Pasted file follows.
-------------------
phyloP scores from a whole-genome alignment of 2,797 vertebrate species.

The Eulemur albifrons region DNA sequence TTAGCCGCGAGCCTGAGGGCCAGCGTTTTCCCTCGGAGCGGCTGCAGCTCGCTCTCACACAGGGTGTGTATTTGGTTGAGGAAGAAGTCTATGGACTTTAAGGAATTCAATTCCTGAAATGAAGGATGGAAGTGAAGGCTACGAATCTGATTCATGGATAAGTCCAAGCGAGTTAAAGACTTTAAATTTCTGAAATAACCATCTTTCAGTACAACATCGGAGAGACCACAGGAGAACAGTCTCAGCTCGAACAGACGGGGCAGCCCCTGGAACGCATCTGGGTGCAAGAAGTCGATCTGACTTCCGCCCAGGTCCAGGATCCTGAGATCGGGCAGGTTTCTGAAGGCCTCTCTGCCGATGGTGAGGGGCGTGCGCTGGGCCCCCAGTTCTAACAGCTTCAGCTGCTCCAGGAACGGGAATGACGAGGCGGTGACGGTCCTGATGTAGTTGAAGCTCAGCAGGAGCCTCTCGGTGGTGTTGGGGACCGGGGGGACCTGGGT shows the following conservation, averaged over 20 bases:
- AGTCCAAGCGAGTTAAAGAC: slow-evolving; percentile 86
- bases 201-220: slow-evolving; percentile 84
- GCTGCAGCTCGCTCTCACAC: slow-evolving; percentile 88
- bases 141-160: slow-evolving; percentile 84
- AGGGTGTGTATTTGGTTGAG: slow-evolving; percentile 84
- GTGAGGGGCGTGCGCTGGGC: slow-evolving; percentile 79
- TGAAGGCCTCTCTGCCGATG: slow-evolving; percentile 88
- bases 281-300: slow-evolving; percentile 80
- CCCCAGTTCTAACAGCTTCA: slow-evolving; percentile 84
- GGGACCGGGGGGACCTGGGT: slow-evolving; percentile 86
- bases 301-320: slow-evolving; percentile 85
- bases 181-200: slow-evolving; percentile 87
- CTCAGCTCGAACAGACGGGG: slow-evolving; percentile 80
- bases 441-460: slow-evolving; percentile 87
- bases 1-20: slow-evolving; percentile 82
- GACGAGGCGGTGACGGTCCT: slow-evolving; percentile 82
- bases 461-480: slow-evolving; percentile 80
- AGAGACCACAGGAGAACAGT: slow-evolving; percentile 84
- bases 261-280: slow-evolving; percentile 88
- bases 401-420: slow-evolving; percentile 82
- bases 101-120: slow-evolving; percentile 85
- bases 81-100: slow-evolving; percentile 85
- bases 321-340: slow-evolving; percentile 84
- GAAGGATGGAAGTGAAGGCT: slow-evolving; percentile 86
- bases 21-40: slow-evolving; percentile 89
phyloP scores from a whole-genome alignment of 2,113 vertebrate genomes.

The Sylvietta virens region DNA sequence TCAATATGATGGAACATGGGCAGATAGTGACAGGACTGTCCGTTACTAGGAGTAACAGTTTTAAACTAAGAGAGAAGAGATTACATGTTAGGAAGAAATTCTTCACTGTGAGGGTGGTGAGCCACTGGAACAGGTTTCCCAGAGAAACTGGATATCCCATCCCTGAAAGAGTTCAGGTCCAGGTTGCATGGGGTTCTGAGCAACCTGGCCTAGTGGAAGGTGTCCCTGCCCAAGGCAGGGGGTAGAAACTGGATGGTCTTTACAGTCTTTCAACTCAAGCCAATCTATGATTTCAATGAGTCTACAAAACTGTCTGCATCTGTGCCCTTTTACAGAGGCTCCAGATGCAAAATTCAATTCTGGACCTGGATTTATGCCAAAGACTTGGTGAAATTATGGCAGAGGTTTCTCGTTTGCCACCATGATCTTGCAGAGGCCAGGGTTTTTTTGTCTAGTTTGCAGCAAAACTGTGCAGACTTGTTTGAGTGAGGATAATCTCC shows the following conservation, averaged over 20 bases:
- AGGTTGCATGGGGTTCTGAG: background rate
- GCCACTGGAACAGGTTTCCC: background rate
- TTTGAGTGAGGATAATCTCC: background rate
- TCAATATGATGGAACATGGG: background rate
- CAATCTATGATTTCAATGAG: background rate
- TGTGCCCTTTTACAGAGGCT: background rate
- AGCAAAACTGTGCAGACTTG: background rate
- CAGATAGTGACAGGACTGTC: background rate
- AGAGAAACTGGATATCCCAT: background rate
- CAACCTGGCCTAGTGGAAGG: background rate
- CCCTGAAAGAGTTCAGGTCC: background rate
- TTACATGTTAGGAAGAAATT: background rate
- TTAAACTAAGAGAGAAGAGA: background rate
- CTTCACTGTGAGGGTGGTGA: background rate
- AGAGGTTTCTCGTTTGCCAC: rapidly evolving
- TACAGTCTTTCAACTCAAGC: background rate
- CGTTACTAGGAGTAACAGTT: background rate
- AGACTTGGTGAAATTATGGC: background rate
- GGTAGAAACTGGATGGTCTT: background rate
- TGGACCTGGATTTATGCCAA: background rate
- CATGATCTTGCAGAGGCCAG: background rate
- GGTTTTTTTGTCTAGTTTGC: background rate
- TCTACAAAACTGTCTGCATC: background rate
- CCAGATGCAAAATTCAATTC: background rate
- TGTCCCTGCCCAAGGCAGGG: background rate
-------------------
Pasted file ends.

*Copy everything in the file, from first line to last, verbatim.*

phyloP scores from a whole-genome alignment of 2,797 vertebrate species.

The Eulemur albifrons region DNA sequence TTAGCCGCGAGCCTGAGGGCCAGCGTTTTCCCTCGGAGCGGCTGCAGCTCGCTCTCACACAGGGTGTGTATTTGGTTGAGGAAGAAGTCTATGGACTTTAAGGAATTCAATTCCTGAAATGAAGGATGGAAGTGAAGGCTACGAATCTGATTCATGGATAAGTCCAAGCGAGTTAAAGACTTTAAATTTCTGAAATAACCATCTTTCAGTACAACATCGGAGAGACCACAGGAGAACAGTCTCAGCTCGAACAGACGGGGCAGCCCCTGGAACGCATCTGGGTGCAAGAAGTCGATCTGACTTCCGCCCAGGTCCAGGATCCTGAGATCGGGCAGGTTTCTGAAGGCCTCTCTGCCGATGGTGAGGGGCGTGCGCTGGGCCCCCAGTTCTAACAGCTTCAGCTGCTCCAGGAACGGGAATGACGAGGCGGTGACGGTCCTGATGTAGTTGAAGCTCAGCAGGAGCCTCTCGGTGGTGTTGGGGACCGGGGGGACCTGGGT shows the following conservation, averaged over 20 bases:
- AGTCCAAGCGAGTTAAAGAC: slow-evolving; percentile 86
- bases 201-220: slow-evolving; percentile 84
- GCTGCAGCTCGCTCTCACAC: slow-evolving; percentile 88
- bases 141-160: slow-evolving; percentile 84
- AGGGTGTGTATTTGGTTGAG: slow-evolving; percentile 84
- GTGAGGGGCGTGCGCTGGGC: slow-evolving; percentile 79
- TGAAGGCCTCTCTGCCGATG: slow-evolving; percentile 88
- bases 281-300: slow-evolving; percentile 80
- CCCCAGTTCTAACAGCTTCA: slow-evolving; percentile 84
- GGGACCGGGGGGACCTGGGT: slow-evolving; percentile 86
- bases 301-320: slow-evolving; percentile 85
- bases 181-200: slow-evolving; percentile 87
- CTCAGCTCGAACAGACGGGG: slow-evolving; percentile 80
- bases 441-460: slow-evolving; percentile 87
- bases 1-20: slow-evolving; percentile 82
- GACGAGGCGGTGACGGTCCT: slow-evolving; percentile 82
- bases 461-480: slow-evolving; percentile 80
- AGAGACCACAGGAGAACAGT: slow-evolving; percentile 84
- bases 261-280: slow-evolving; percentile 88
- bases 401-420: slow-evolving; percentile 82
- bases 101-120: slow-evolving; percentile 85
- bases 81-100: slow-evolving; percentile 85
- bases 321-340: slow-evolving; percentile 84
- GAAGGATGGAAGTGAAGGCT: slow-evolving; percentile 86
- bases 21-40: slow-evolving; percentile 89
phyloP scores from a whole-genome alignment of 2,113 vertebrate genomes.

The Sylvietta virens region DNA sequence TCAATATGATGGAACATGGGCAGATAGTGACAGGACTGTCCGTTACTAGGAGTAACAGTTTTAAACTAAGAGAGAAGAGATTACATGTTAGGAAGAAATTCTTCACTGTGAGGGTGGTGAGCCACTGGAACAGGTTTCCCAGAGAAACTGGATATCCCATCCCTGAAAGAGTTCAGGTCCAGGTTGCATGGGGTTCTGAGCAACCTGGCCTAGTGGAAGGTGTCCCTGCCCAAGGCAGGGGGTAGAAACTGGATGGTCTTTACAGTCTTTCAACTCAAGCCAATCTATGATTTCAATGAGTCTACAAAACTGTCTGCATCTGTGCCCTTTTACAGAGGCTCCAGATGCAAAATTCAATTCTGGACCTGGATTTATGCCAAAGACTTGGTGAAATTATGGCAGAGGTTTCTCGTTTGCCACCATGATCTTGCAGAGGCCAGGGTTTTTTTGTCTAGTTTGCAGCAAAACTGTGCAGACTTGTTTGAGTGAGGATAATCTCC shows the following conservation, averaged over 20 bases:
- AGGTTGCATGGGGTTCTGAG: background rate
- GCCACTGGAACAGGTTTCCC: background rate
- TTTGAGTGAGGATAATCTCC: background rate
- TCAATATGATGGAACATGGG: background rate
- CAATCTATGATTTCAATGAG: background rate
- TGTGCCCTTTTACAGAGGCT: background rate
- AGCAAAACTGTGCAGACTTG: background rate
- CAGATAGTGACAGGACTGTC: background rate
- AGAGAAACTGGATATCCCAT: background rate
- CAACCTGGCCTAGTGGAAGG: background rate
- CCCTGAAAGAGTTCAGGTCC: background rate
- TTACATGTTAGGAAGAAATT: background rate
- TTAAACTAAGAGAGAAGAGA: background rate
- CTTCACTGTGAGGGTGGTGA: background rate
- AGAGGTTTCTCGTTTGCCAC: rapidly evolving
- TACAGTCTTTCAACTCAAGC: background rate
- CGTTACTAGGAGTAACAGTT: background rate
- AGACTTGGTGAAATTATGGC: background rate
- GGTAGAAACTGGATGGTCTT: background rate
- TGGACCTGGATTTATGCCAA: background rate
- CATGATCTTGCAGAGGCCAG: background rate
- GGTTTTTTTGTCTAGTTTGC: background rate
- TCTACAAAACTGTCTGCATC: background rate
- CCAGATGCAAAATTCAATTC: background rate
- TGTCCCTGCCCAAGGCAGGG: background rate